Henkes, Kevin. Olive’s Ocean. Greenwillow, 2005. ISBN 978-0060535452. 224 pp. $
Martha didn’t even know Olive very well, but when the classmate who was always a little odd, a little scapegoated, dies unexpectedly, Martha is stunned when Olive’s mother hand-delivers a note that reveals Martha and Olive shared the same dream: to become a published author. Furthermore, Olive had hoped she and Martha would become friends in the coming school year. As Martha enjoys her summer vacation on Cape Cod, lingering thoughts of Olive and mortality fill her days as she becomes closer than ever to her aging and beloved grandmother Godbee. In between contemplating the meaning of life, death and everything in between, Martha passes her time babysitting her younger sister, writing, and playing with the next door neighbors (a trio of unruly boys), one whom plays a nasty trick on her.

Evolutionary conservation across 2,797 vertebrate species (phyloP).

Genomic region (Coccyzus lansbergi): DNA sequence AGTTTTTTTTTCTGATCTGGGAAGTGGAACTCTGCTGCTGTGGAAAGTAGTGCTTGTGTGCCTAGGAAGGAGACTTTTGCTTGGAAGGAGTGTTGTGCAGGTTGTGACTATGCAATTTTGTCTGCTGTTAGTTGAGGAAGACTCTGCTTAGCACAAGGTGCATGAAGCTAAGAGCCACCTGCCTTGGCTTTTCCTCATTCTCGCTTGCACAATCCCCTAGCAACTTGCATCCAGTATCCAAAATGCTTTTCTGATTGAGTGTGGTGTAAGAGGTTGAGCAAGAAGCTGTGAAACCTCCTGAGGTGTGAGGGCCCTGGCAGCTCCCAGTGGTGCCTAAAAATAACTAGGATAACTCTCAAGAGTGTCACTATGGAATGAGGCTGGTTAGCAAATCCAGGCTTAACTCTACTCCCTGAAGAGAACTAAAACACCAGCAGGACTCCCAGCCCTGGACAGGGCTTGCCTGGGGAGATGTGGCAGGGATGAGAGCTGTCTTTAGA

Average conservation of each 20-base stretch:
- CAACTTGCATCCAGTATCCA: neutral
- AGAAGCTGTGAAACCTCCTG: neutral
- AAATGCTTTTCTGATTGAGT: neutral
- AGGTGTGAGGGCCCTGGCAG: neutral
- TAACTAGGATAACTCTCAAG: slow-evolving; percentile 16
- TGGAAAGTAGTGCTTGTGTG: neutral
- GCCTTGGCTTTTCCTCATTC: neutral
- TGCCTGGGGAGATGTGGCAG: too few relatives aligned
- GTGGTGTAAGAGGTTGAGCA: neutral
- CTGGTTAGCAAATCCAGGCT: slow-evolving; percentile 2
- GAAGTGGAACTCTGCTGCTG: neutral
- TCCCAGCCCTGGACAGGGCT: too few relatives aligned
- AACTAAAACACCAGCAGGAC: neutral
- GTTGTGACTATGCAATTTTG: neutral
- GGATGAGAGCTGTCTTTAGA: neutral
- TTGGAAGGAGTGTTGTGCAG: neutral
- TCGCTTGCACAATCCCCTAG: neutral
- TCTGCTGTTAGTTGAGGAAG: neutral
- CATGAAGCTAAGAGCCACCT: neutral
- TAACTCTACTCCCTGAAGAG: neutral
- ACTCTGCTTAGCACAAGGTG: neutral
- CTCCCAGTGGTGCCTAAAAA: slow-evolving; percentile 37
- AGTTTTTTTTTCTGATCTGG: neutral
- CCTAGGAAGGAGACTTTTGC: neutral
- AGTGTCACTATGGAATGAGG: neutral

Henkes has perfectly captured that prepubescent time in a young girl’s life when she wavers between being humiliated by her mother and wanting to be held, a time when you can feel glittery and on top of the world until a crushing comment from your brother brings you crashing back down to earth. The lovely thing about this book is that Henkes conveys this moody period honestly without resorting to angst or catastrophe or drama. The book has the ebb-and-flow feel of the ocean as his perfectly-paced narrative ranges from chapters consisting solely of dialogue to poetic lines like “the sky was full–of blue and sun.” and “the ocean like a big blue overcoat zippered me up.” Beautifully written, this gem of a novel is well-deserving of the Newbery honor award.